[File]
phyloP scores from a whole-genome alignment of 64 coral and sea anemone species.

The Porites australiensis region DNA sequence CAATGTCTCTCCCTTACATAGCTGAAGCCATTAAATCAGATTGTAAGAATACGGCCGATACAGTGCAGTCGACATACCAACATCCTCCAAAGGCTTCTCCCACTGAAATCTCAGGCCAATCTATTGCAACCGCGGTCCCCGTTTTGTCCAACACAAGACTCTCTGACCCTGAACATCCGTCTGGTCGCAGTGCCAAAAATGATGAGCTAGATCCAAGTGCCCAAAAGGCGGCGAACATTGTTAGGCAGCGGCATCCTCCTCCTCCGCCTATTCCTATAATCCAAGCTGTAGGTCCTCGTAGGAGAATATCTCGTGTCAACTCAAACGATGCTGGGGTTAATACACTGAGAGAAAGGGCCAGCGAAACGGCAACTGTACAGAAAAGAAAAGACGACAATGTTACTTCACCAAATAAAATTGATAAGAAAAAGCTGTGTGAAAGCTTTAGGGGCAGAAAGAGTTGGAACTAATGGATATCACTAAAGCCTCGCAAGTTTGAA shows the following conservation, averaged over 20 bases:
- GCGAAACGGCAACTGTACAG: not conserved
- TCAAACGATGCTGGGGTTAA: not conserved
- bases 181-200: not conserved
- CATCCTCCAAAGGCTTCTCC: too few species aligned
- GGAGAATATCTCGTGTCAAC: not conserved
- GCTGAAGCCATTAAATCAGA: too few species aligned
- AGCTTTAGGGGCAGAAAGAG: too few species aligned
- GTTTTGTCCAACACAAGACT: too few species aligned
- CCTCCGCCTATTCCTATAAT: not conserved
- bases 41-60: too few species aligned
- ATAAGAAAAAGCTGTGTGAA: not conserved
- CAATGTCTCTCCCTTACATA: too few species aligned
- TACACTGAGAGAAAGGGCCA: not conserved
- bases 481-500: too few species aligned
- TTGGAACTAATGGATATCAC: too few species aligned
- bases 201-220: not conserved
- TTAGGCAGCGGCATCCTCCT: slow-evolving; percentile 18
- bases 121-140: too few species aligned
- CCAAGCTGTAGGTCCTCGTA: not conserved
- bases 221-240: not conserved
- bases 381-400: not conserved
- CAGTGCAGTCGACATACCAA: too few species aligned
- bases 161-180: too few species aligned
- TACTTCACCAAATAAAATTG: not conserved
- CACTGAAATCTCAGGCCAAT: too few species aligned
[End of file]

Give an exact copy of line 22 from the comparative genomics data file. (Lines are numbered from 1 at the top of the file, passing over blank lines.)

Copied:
- bases 221-240: not conserved